Double quotes were the original syntax, but it was discovered that escape sequences became unwieldy; Reporting definition strings are escaped, but so are literal strings in SQL statements. This double-escaping meant a backslash '\' within an SQL literal was encoded by four backslashes '\\\\' in the report definition.

For example, an SQL statement that included quotes within strings like this:

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SQL { SELECT "back~bs~~bs~slash" AS slash, "double~bs~"quote" AS quote }

Would have to be escaped as follows if using double quotes around the entire statement;

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SQL " SELECT ~bs~"back~bs~~bs~~bs~~bs~slash~bs~" AS slash, ~bs~"double~bs~~bs~~bs~"quote~bs~" AS quote "

Curly braces allow SQL strings to be cut-and-pasted directly into the report definition without having to escape quotes or backslashes. Double-quoted SQL is retained as a 'backup' method in case some system does actually use brackets.


Variables can come from three sources, in the following order of precedence. This order is chosen so that more 'intrinsic' variables cannot be overridden by more 'external' variables, while still allowing a useful mix.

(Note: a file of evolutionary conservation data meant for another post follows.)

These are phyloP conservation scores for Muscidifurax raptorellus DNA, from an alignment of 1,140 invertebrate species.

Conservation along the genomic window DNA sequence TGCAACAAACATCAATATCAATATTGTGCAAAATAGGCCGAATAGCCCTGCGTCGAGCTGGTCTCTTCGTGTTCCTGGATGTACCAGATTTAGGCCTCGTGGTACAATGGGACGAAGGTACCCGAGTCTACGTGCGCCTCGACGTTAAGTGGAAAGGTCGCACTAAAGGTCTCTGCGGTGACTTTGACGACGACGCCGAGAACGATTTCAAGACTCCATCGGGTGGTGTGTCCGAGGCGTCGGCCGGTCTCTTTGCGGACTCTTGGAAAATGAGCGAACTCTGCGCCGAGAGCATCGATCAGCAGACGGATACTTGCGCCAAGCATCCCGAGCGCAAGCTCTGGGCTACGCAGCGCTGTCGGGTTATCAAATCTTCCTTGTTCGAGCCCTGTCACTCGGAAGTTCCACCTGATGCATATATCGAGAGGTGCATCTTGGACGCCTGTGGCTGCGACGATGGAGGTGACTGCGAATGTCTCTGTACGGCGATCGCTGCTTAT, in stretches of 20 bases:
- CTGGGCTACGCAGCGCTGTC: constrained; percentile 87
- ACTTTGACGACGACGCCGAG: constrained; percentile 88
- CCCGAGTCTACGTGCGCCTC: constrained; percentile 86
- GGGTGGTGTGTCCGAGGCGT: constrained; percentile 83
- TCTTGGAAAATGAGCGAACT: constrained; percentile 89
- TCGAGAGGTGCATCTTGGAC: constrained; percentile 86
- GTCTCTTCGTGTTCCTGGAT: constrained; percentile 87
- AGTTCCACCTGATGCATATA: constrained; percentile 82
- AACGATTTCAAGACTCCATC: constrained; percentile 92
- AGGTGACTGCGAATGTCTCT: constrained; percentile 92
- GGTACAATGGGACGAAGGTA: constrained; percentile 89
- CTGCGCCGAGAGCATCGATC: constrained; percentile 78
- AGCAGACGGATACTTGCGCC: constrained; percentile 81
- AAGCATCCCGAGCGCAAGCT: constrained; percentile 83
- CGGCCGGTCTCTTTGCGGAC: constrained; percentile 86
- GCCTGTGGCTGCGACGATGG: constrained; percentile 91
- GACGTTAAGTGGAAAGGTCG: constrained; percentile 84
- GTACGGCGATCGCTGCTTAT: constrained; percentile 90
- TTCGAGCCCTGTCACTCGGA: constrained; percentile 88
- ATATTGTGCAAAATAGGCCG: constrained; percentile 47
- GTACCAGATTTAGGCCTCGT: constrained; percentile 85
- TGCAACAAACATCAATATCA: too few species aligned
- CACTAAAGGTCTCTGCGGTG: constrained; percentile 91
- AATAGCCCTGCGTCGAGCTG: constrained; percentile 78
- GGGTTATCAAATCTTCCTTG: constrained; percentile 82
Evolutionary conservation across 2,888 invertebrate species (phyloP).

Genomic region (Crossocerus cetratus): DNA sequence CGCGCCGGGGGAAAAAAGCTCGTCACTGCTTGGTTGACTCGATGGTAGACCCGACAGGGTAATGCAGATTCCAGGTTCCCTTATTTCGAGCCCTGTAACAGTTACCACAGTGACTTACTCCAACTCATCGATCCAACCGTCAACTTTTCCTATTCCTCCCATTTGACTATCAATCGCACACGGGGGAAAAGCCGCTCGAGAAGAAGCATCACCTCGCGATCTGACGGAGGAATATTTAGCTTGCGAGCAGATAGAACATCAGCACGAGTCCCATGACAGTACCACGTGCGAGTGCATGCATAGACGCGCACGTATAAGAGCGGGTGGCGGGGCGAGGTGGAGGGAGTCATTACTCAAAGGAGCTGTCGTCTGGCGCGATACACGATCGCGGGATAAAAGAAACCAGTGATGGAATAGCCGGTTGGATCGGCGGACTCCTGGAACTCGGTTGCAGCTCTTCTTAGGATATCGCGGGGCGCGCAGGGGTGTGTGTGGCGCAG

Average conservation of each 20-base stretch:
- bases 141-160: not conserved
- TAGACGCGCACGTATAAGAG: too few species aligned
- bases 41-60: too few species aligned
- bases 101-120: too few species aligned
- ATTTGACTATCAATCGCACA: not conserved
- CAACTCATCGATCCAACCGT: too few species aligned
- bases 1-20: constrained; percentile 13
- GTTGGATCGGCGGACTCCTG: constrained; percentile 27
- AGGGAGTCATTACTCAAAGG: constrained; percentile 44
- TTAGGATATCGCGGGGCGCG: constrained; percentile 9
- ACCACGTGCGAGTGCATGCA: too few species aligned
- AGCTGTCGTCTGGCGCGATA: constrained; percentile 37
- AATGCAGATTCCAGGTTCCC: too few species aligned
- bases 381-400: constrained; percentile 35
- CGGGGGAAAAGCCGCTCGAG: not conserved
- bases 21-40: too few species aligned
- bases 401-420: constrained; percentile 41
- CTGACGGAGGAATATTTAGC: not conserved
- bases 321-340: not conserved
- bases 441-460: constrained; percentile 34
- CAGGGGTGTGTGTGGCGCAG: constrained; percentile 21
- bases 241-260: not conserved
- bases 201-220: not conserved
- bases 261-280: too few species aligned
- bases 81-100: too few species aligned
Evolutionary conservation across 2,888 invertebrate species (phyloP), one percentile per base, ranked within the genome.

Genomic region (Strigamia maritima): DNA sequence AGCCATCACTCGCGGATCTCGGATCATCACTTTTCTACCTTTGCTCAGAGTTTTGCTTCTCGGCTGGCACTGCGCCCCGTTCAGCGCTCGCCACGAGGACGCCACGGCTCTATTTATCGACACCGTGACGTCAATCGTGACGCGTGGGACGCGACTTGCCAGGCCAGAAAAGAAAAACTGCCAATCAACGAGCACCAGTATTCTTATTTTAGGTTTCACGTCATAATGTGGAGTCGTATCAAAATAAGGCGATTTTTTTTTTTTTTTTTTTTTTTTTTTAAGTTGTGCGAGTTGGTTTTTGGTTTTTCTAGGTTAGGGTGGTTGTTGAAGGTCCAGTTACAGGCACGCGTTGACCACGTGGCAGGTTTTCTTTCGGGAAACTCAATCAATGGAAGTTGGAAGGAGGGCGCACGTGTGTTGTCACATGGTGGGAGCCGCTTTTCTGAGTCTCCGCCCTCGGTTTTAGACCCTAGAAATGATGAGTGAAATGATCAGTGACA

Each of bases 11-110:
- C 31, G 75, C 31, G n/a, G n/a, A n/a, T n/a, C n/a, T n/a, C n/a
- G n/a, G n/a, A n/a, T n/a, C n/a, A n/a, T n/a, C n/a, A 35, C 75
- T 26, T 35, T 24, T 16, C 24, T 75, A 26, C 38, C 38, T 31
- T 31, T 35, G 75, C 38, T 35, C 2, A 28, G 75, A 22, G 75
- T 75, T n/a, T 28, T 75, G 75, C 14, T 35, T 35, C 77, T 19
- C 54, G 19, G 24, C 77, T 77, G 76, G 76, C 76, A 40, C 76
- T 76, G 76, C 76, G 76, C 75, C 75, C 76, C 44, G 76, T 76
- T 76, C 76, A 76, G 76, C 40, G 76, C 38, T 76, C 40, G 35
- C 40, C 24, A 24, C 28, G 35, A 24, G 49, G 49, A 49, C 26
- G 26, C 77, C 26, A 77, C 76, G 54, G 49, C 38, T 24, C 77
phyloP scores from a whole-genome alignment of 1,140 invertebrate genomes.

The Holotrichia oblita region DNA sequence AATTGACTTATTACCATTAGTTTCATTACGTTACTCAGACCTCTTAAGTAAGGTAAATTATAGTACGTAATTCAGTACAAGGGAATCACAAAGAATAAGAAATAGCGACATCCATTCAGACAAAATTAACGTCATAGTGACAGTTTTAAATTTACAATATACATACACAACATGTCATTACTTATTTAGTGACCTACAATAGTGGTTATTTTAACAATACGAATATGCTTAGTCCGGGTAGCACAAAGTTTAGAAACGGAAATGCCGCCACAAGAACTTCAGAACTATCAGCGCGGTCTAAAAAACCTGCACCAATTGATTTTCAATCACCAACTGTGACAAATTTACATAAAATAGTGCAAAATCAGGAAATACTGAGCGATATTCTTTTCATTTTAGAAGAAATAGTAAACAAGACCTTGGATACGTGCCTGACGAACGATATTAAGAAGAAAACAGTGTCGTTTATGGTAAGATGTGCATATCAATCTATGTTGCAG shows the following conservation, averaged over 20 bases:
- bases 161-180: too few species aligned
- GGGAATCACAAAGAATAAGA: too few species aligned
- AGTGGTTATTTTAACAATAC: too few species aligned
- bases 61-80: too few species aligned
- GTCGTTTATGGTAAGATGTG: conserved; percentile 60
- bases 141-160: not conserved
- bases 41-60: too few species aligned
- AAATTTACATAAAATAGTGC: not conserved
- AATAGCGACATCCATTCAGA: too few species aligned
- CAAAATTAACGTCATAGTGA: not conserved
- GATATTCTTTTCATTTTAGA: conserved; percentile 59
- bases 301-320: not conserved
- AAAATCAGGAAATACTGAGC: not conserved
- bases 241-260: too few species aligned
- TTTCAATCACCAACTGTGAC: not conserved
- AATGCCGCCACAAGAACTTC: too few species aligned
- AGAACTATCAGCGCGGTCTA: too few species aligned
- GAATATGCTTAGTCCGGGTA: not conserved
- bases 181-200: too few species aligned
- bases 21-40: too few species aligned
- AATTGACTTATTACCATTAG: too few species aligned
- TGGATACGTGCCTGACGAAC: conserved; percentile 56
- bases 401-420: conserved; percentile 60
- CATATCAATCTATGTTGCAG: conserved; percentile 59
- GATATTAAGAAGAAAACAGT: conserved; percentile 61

GlobalPHP Global variables which are set by the Wiki software (or other plugins) each time a page is requested.$user
SessionPHP Session variables persist across multiple page requests, and can be set by the wiki software, other plugins, or other PHP scripts running on a site. These variables are stored by the server.$wysiwyg
RequestVariables can be passed in the URL as request parameters, (or just typed into the browser's location bar by the user) or by POST data from forms.$search

Many global variables are provided by the Wiki system. Here are some useful ones:

$userThe name of the logged-in wiki user"admin"
$groupThe wiki group that the logged in user belongs to."Registered"
$pageThe wiki page the report is on."PluginDBReport"